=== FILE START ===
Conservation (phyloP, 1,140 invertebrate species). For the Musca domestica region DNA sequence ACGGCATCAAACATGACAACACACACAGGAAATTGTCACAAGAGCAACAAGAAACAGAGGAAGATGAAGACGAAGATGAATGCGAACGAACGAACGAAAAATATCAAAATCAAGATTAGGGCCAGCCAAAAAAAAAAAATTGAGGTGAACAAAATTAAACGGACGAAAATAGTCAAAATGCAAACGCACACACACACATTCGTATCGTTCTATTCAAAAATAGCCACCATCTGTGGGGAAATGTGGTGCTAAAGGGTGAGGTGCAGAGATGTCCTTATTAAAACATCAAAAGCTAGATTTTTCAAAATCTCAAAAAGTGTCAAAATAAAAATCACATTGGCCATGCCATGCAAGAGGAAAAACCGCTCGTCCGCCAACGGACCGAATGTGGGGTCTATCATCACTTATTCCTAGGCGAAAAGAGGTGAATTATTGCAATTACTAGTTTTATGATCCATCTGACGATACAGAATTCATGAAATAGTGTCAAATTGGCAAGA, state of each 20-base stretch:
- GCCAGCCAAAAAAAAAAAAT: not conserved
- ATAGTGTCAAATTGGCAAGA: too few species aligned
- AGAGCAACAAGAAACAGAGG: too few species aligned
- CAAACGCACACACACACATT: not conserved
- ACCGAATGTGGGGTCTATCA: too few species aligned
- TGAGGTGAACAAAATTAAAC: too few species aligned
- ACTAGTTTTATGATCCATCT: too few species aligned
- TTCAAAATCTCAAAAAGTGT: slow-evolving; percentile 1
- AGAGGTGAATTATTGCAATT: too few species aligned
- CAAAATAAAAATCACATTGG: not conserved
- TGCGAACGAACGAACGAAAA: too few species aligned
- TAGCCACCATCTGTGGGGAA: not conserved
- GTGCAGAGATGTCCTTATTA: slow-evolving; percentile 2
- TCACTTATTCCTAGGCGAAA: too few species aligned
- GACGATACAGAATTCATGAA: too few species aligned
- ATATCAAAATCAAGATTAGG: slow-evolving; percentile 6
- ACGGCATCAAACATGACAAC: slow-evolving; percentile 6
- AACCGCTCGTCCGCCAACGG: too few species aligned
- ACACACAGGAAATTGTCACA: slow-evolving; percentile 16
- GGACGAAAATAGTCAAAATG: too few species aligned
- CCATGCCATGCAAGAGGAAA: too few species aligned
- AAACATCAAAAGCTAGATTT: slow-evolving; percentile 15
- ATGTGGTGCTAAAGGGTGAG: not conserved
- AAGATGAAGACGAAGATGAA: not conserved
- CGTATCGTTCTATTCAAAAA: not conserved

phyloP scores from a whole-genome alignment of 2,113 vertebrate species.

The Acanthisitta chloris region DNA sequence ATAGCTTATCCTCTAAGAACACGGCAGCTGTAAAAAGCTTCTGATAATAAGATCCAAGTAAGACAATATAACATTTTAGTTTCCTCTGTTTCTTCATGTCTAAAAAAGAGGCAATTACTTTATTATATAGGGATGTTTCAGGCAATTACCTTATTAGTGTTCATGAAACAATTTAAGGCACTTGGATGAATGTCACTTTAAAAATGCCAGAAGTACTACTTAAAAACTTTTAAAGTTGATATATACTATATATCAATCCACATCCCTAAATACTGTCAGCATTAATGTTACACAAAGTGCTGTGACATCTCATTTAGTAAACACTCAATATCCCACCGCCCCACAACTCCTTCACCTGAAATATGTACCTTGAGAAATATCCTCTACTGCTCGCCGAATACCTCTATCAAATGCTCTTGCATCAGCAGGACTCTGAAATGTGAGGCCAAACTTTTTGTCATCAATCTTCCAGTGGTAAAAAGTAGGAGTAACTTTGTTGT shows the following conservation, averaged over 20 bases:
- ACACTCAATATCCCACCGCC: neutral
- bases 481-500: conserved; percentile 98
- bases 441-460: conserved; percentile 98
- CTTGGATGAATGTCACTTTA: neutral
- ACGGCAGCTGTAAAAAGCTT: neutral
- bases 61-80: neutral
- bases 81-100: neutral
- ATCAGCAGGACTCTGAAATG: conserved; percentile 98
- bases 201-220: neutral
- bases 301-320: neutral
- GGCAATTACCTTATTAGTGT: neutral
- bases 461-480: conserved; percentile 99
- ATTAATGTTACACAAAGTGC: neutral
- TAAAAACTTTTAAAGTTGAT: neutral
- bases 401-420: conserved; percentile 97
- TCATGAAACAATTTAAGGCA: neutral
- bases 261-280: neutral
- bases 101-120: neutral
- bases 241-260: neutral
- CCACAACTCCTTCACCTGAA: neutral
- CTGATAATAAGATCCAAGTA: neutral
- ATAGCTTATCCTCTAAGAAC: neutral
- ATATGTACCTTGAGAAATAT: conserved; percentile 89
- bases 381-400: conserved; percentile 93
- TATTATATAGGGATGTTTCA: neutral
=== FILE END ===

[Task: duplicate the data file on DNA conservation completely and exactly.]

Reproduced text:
Conservation (phyloP, 1,140 invertebrate species). For the Musca domestica region DNA sequence ACGGCATCAAACATGACAACACACACAGGAAATTGTCACAAGAGCAACAAGAAACAGAGGAAGATGAAGACGAAGATGAATGCGAACGAACGAACGAAAAATATCAAAATCAAGATTAGGGCCAGCCAAAAAAAAAAAATTGAGGTGAACAAAATTAAACGGACGAAAATAGTCAAAATGCAAACGCACACACACACATTCGTATCGTTCTATTCAAAAATAGCCACCATCTGTGGGGAAATGTGGTGCTAAAGGGTGAGGTGCAGAGATGTCCTTATTAAAACATCAAAAGCTAGATTTTTCAAAATCTCAAAAAGTGTCAAAATAAAAATCACATTGGCCATGCCATGCAAGAGGAAAAACCGCTCGTCCGCCAACGGACCGAATGTGGGGTCTATCATCACTTATTCCTAGGCGAAAAGAGGTGAATTATTGCAATTACTAGTTTTATGATCCATCTGACGATACAGAATTCATGAAATAGTGTCAAATTGGCAAGA, state of each 20-base stretch:
- GCCAGCCAAAAAAAAAAAAT: not conserved
- ATAGTGTCAAATTGGCAAGA: too few species aligned
- AGAGCAACAAGAAACAGAGG: too few species aligned
- CAAACGCACACACACACATT: not conserved
- ACCGAATGTGGGGTCTATCA: too few species aligned
- TGAGGTGAACAAAATTAAAC: too few species aligned
- ACTAGTTTTATGATCCATCT: too few species aligned
- TTCAAAATCTCAAAAAGTGT: slow-evolving; percentile 1
- AGAGGTGAATTATTGCAATT: too few species aligned
- CAAAATAAAAATCACATTGG: not conserved
- TGCGAACGAACGAACGAAAA: too few species aligned
- TAGCCACCATCTGTGGGGAA: not conserved
- GTGCAGAGATGTCCTTATTA: slow-evolving; percentile 2
- TCACTTATTCCTAGGCGAAA: too few species aligned
- GACGATACAGAATTCATGAA: too few species aligned
- ATATCAAAATCAAGATTAGG: slow-evolving; percentile 6
- ACGGCATCAAACATGACAAC: slow-evolving; percentile 6
- AACCGCTCGTCCGCCAACGG: too few species aligned
- ACACACAGGAAATTGTCACA: slow-evolving; percentile 16
- GGACGAAAATAGTCAAAATG: too few species aligned
- CCATGCCATGCAAGAGGAAA: too few species aligned
- AAACATCAAAAGCTAGATTT: slow-evolving; percentile 15
- ATGTGGTGCTAAAGGGTGAG: not conserved
- AAGATGAAGACGAAGATGAA: not conserved
- CGTATCGTTCTATTCAAAAA: not conserved

phyloP scores from a whole-genome alignment of 2,113 vertebrate species.

The Acanthisitta chloris region DNA sequence ATAGCTTATCCTCTAAGAACACGGCAGCTGTAAAAAGCTTCTGATAATAAGATCCAAGTAAGACAATATAACATTTTAGTTTCCTCTGTTTCTTCATGTCTAAAAAAGAGGCAATTACTTTATTATATAGGGATGTTTCAGGCAATTACCTTATTAGTGTTCATGAAACAATTTAAGGCACTTGGATGAATGTCACTTTAAAAATGCCAGAAGTACTACTTAAAAACTTTTAAAGTTGATATATACTATATATCAATCCACATCCCTAAATACTGTCAGCATTAATGTTACACAAAGTGCTGTGACATCTCATTTAGTAAACACTCAATATCCCACCGCCCCACAACTCCTTCACCTGAAATATGTACCTTGAGAAATATCCTCTACTGCTCGCCGAATACCTCTATCAAATGCTCTTGCATCAGCAGGACTCTGAAATGTGAGGCCAAACTTTTTGTCATCAATCTTCCAGTGGTAAAAAGTAGGAGTAACTTTGTTGT shows the following conservation, averaged over 20 bases:
- ACACTCAATATCCCACCGCC: neutral
- bases 481-500: conserved; percentile 98
- bases 441-460: conserved; percentile 98
- CTTGGATGAATGTCACTTTA: neutral
- ACGGCAGCTGTAAAAAGCTT: neutral
- bases 61-80: neutral
- bases 81-100: neutral
- ATCAGCAGGACTCTGAAATG: conserved; percentile 98
- bases 201-220: neutral
- bases 301-320: neutral
- GGCAATTACCTTATTAGTGT: neutral
- bases 461-480: conserved; percentile 99
- ATTAATGTTACACAAAGTGC: neutral
- TAAAAACTTTTAAAGTTGAT: neutral
- bases 401-420: conserved; percentile 97
- TCATGAAACAATTTAAGGCA: neutral
- bases 261-280: neutral
- bases 101-120: neutral
- bases 241-260: neutral
- CCACAACTCCTTCACCTGAA: neutral
- CTGATAATAAGATCCAAGTA: neutral
- ATAGCTTATCCTCTAAGAAC: neutral
- ATATGTACCTTGAGAAATAT: conserved; percentile 89
- bases 381-400: conserved; percentile 93
- TATTATATAGGGATGTTTCA: neutral